Imagine waking up from a deep slumber, opening your eyes, and finding yourself unable to move or talk. It’s sleep paralysis, when a person’s brain is awake but their body is still in a paralyzed sleep condition, this is known as sleep paralysis. It occurs while a person is falling asleep or waking up and is caused by a misalignment of the body and mind. It can be frightening at first, but it’s completely harmless, and most people only get it once or twice in their lives.
What causes Sleep Paralysis?
To understand what causes sleep paralysis, we need to dive into some education regarding sleep phases that occur during sleep -
Sleep Paralysis happens during the deepest period of sleep, REM (rapid eye movement). Our motor neurons are blocked during REM, paralysing the body.
This is done as a safety precaution to prevent the body from acting out the vivid dreams that occur during this stage of sleep. Because most of us are sleeping at this period, we aren’t aware of the paralysis and aren’t bothered by it.
However, when a person has Sleep Paralysis, they are not totally asleep as they are transitioning into or out of slumber, and they are painfully aware that they are unable to move.
It’s unclear what causes sleep paralysis, however, it’s been connected to:
- Sleeping habits were altered due to insomnia – for example, due to shift work or jet lag.
- post-traumatic stress disorder narcolepsy — a long-term ailment that causes a person to fall asleep suddenly (PTSD)
- Anxiety disorder in general
- A family history of sleep paralysis and panic disorder
What happens during Sleep Paralysis?
The inability to move the body when falling asleep or awakening is the most common sign of sleep paralysis. People may, however, have various symptoms during these periods, such as:
- being unable to talk
- experiencing hallucinations
- Anxiety during the episode
- suffering chest pressure
- trouble breathing, sweating,
- headaches, and muscular discomfort
How can we prevent Sleep Paralysis?
Although there is no particular therapy for sleep paralysis, stress management, a regular sleep schedule, and excellent sleep practices can help to lower the risk of sleep paralysis. The strategies one can opt to improve sleep habits are – going to bed at the same time every night, ensuring a comfortable sleep environment free of distractions, and avoiding caffeine before sleeping.
- Occurrence: Males and females are affected equally. Between 8% and 50% of people experience sleep paralysis at some point in their life. It usually begins in adolescence and becomes more common in the 20s and 30s. It affects about 7.6% of individuals in their lives, according to Trusted Source.
- Atonia: When you sleep, your brain sends a signal to your body’s voluntary muscles to relax and fall into atonia, which is a condition of paralysis. In your dreams, this limits your physical motions, helping to safeguard your body from external damage. Atonia does not occur correctly in any sleep behavior problem or during nightmares, and the voluntary muscles move while the mind stays asleep, which is why people can do bizarre things in their sleep.
- Parasomnia: Parasomnias are a category of disruptive sleep-related disorders. Sleep Paralysis is one of them.
- Hypnogogic & Hypnopompic: These frightening episodes can occur either as you fall asleep (hypnogogic) or as you wake up (hypnopompic), leaving people unable to move or talk. Episodes might last anything from a few seconds to many minutes. About 5% of people have regular episodes.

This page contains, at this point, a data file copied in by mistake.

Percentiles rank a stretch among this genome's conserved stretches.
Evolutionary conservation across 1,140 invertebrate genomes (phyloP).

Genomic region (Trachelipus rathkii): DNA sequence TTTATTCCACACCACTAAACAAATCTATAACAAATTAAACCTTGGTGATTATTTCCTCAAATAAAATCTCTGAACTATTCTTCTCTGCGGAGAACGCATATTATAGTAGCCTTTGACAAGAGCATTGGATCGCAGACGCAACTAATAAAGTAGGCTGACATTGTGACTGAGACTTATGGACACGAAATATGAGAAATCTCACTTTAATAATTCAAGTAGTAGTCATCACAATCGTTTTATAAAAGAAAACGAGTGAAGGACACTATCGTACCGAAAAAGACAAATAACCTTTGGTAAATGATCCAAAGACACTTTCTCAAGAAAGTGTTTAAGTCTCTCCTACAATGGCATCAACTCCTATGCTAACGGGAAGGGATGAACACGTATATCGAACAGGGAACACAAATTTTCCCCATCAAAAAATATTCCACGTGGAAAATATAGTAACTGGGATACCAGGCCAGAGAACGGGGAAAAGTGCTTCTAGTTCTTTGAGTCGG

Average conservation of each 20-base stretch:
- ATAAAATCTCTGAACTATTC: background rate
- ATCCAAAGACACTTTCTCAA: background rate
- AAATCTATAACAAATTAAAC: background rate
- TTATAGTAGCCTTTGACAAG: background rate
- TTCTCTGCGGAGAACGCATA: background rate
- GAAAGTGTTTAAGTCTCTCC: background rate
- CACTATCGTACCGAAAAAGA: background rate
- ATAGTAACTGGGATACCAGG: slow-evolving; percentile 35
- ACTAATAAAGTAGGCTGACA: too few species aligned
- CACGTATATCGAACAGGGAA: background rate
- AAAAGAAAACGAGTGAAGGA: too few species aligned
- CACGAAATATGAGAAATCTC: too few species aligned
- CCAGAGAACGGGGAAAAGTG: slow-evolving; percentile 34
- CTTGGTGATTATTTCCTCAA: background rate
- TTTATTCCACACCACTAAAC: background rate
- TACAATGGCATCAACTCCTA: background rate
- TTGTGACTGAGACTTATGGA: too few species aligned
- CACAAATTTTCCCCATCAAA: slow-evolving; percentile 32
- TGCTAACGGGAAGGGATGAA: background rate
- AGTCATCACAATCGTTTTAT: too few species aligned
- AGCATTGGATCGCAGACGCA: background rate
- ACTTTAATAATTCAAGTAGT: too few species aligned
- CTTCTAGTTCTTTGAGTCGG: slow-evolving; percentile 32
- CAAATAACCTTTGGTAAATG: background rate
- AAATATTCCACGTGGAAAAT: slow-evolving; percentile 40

- Narcolepsy: If a person has sleep paralysis as a result of narcolepsy or other sleep disorders, a doctor may prescribe medication or psychotherapy to help them control their symptoms.
- Sleep Deprivation: A lack of sleep can make you more likely to have sleep paralysis. It is also more likely that you have a sleep schedule that often changes.
- Anxiety: Although sleep paralysis is rarely life-threatening, it can be distressing. It can occur in conjunction with other sleep disorders like narcolepsy.
- Fear: Part of what makes Sleep Paralysis so frightening is that people are well aware of what is happening to them — and unable to stop it. Despite the fact that this occurrence has been documented for hundreds of years, Sleep paralysis remains a mystery. Various civilizations think that black magic, paranormal powers, or mythological monsters are to blame for the disease.
- Hallucination: Sleep paralysis has been connected to a variety of hallucinations, including the impression that there is an intruder in the room, and the sense of flying. A person may have audio and visual hallucinations during sleep paralysis, which can be quite distressing.
- Mystery: Unfortunately, to date, there have been no systematic trials investigating possible medical treatments for sleep paralysis. Therefore, it still remains a mystery and one can only speculate on the causes.
- Sleep Hygiene: People who develop healthy sleeping habits are the safest therapy for sleep paralysis.
- Waking up: A person will naturally awaken from sleep paralysis. While the event may be alarming at first, it will pass. There is no method to compel a person’s body to move out of a condition of paralysis.
- Overcoming: Understanding the physiology of sleep and the process that causes sleep paralysis is crucial to resolving the condition.
- Cognitive behavioral therapy: Cognitive behavioral therapy may also aid in the development of coping skills for sleep paralysis and the treatment of underlying factors such as insomnia and poor sleeping habits.
- Risk: Isolated sleep paralysis occurs when sleep paralysis occurs as a symptom of another disorder rather than on its own. Nightmares, insomnia, obstructive sleep apnea, as well as mental health illnesses are linked to an
You may help to manage sleep paralysis by diagnosing and treating any underlying issues as well as enhancing your sleep health to guarantee a comfortable, fear-free night’s sleep.